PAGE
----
Transportation is another big one, especially going to and from work. A person who can afford a car might only need to drive 20 or 30 minutes, directly to their employer. Someone who can’t afford their own vehicle probably need to take the bus, street car, or subway, which takes an hour or more. Or a taxi, which is arguably more expensive in the long run than owning a vehicle.

These things ultimately leave a poor person with less free time every day, which is the one thing they routinely trade for wages. No wonder they can’t earn more money.


Low Credit Scores Costing You More Money

While it’s not universally true, those closer to poverty tend to have lower credit scores. Like the other things on this list, it’s yet another example of how being poor actually costs more money. You may have a low credit score for reasons you can’t even control. Simply not having much of a history of using credit cards can cause your score to be low. Maybe you sometimes fall behind on your bills, paying them late. Regardless of the reason, a low credit score will cost you.

People with lower credit scores are charged higher interest rates for things like credit cards, auto loan, or mortgages. They may also be turned down for certain jobs and even be rejected from various rental units. All of these things have a direct or indirect impact on your financial situation.

Woman Thinking About Credit ScoreShutterstock

How to Combat The Cost of Being Poor

We wish there we had some magic, foolproof advice to combat this cycle. Unfortunately, the current economic system in America (and other countries, quite frankly) seems designed purposely to keep people down. You can’t simply pick yourself up by your bootstraps and turn your financial situation around. As the examples in this article have shown, it’s almost impossible.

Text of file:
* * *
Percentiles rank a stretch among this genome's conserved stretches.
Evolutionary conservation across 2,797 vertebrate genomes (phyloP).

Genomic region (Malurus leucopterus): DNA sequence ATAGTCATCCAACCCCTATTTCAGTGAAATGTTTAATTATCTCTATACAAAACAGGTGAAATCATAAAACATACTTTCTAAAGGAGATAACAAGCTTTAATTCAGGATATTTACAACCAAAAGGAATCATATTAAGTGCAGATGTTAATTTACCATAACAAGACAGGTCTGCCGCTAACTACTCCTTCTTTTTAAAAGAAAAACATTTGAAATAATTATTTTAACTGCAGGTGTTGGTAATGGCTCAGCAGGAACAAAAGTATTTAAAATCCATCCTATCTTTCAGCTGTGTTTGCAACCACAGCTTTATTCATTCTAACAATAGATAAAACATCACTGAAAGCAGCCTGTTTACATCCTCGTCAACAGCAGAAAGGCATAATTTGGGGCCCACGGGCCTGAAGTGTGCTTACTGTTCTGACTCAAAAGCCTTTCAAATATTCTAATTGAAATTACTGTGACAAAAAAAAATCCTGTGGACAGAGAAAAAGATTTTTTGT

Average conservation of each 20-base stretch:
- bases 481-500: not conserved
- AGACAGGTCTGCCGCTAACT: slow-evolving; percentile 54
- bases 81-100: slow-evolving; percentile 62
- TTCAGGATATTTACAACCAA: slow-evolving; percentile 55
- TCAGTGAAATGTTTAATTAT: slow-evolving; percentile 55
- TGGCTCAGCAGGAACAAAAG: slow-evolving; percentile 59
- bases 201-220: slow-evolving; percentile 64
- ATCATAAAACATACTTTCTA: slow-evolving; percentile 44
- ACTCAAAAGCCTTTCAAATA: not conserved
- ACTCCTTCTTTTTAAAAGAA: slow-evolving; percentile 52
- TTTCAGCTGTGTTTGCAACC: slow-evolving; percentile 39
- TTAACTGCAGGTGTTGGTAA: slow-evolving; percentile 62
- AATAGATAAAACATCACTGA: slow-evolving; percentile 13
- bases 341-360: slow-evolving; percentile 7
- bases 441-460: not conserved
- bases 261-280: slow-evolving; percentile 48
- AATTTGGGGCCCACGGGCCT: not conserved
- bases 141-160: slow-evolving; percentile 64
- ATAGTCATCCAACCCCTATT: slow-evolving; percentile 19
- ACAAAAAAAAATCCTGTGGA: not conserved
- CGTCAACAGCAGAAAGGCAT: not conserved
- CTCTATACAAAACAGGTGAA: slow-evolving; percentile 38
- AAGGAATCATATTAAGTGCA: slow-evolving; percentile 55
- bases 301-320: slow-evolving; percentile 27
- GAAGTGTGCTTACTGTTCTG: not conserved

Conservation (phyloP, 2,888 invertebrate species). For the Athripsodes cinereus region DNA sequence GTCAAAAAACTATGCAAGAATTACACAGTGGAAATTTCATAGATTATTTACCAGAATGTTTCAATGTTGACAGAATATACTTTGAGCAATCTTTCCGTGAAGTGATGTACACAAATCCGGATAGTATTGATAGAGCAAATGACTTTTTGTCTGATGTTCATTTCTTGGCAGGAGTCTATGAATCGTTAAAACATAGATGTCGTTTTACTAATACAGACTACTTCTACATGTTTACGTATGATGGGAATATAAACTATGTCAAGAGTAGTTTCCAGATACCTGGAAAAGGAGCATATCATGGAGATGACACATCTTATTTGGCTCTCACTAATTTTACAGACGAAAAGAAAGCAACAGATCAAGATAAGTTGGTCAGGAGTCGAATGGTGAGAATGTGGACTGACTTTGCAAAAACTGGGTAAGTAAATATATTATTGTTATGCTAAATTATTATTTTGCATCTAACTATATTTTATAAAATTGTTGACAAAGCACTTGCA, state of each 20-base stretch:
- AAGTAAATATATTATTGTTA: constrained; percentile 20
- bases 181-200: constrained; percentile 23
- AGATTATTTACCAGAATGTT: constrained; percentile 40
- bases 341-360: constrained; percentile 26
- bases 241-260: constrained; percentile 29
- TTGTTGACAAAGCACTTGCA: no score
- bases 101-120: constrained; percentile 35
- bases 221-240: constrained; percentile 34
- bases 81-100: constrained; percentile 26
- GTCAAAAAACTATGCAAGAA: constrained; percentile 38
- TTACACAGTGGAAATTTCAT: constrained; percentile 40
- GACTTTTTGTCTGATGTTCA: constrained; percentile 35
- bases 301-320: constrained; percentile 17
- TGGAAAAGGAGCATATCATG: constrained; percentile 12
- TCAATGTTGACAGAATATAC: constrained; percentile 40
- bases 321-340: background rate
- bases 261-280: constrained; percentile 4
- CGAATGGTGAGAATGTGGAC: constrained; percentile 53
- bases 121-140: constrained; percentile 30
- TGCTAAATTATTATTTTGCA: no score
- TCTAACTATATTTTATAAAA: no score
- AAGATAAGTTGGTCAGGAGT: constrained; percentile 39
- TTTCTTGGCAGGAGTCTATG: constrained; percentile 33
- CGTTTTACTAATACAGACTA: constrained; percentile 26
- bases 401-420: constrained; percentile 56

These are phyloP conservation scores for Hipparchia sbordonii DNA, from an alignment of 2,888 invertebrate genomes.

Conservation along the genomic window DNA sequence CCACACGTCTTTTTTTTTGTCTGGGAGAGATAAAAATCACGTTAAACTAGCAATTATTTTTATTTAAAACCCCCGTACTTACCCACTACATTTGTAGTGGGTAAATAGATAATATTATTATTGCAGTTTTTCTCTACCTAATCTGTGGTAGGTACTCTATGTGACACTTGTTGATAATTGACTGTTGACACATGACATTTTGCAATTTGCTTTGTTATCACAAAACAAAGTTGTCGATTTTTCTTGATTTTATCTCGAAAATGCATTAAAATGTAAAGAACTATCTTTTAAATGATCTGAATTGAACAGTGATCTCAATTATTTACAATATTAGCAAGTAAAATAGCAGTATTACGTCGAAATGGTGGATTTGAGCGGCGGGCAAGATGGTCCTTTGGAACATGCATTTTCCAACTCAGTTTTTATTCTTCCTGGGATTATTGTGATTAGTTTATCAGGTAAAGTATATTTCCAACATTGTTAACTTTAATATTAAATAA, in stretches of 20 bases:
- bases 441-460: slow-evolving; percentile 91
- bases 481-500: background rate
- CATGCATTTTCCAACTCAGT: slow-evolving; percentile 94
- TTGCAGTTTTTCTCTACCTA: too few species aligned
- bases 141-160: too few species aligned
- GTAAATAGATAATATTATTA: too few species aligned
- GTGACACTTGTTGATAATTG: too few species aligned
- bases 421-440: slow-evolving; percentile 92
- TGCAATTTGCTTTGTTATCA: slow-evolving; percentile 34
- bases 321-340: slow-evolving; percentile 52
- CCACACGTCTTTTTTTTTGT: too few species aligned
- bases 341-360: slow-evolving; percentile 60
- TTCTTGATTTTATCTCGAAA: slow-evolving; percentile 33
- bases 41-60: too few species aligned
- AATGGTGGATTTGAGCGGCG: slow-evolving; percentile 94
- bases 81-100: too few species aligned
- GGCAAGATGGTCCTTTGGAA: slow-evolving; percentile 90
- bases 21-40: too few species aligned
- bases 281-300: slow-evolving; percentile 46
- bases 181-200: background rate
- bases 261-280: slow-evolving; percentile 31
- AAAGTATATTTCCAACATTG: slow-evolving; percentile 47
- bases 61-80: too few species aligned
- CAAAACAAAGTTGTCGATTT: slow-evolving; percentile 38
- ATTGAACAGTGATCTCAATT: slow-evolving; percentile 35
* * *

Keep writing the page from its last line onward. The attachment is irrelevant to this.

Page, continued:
Our best advice is to remember that it’s a marathon, not a sprint. You won’t be able to tackle every one of these problems at once, so don’t try. Instead, try to chip away at them slowly. Maybe the next time you need new boots, you budget for a slightly better quality pair. Or you start putting aside a small amount of money every month so that you can afford that next “small fix.”

If you experience any sudden windfall, like an unexpected bonus from work or an inheritance, try not to spend it impulsively. Figure out whether you can use it smartly, in a way that will actually save you money down the road. If you can, that money you save down the road can be used to save you even more.


The Bottom Line

We won’t lie. Clawing your way out of poverty isn’t easy. It’s takes a lot of work, sacrifice, and (if we’re being honest) a bit of luck. But with some smart choices and careful planning, you can hopefully start being more mindful with your money. Once you can start thinking beyond short-term concerns like “I need to afford groceries and rent this month” and focus more on “is this car loan a good deal?” or “is getting a Costco membership worth it?”, you’re on your way.

Pratchett and Captain Vines weren’t wrong back in 1933, when they suggested that being poor is actually more expensive than being rich (or even being middle-class). There are tons of extra costs, fees, time sucks, and hidden expenses built in to being financially disadvantaged. If you’re struggling from paycheck to paycheck, try to keep these things in mind the next time you are faced with an important financial decision.

Devon Taylor

Managing Editor

Devon is an experienced writer and a father of three young children. He's simultaneously trying to build college funds and plan for an eventual retirement. He's been in online publishing since 2013 and has a degree from the University of Guelph. In his free time, he loves fanatically following the Blue Jays and Toronto FC, camping with his family, and playing video games.